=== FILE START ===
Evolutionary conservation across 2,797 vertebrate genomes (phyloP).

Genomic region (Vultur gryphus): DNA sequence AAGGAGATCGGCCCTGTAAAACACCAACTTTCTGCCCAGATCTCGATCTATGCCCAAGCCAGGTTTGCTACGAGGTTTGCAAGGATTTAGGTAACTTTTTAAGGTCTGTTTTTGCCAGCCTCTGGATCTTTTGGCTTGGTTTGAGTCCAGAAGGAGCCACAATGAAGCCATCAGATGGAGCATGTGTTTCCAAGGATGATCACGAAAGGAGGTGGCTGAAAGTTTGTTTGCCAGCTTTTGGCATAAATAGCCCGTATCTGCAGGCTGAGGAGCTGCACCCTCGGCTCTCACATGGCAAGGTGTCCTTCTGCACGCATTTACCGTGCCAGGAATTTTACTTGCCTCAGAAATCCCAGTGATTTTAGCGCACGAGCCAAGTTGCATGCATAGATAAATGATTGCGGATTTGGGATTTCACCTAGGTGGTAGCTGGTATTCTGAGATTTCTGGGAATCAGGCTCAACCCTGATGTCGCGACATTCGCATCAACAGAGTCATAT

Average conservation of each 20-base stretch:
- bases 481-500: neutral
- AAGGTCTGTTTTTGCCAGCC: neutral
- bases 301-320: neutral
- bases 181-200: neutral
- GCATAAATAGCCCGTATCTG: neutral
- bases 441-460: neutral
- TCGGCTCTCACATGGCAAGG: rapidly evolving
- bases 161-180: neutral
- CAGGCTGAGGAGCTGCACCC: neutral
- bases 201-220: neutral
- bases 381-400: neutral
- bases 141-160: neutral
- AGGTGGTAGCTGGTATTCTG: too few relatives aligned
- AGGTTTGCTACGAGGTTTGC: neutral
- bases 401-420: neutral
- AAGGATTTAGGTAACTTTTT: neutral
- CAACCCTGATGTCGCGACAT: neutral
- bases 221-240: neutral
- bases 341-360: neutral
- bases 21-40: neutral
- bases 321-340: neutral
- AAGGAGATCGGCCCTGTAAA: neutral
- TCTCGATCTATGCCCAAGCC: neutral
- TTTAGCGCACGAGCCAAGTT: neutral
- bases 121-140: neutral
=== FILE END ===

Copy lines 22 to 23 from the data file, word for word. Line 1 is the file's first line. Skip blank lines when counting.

- bases 341-360: neutral
- bases 21-40: neutral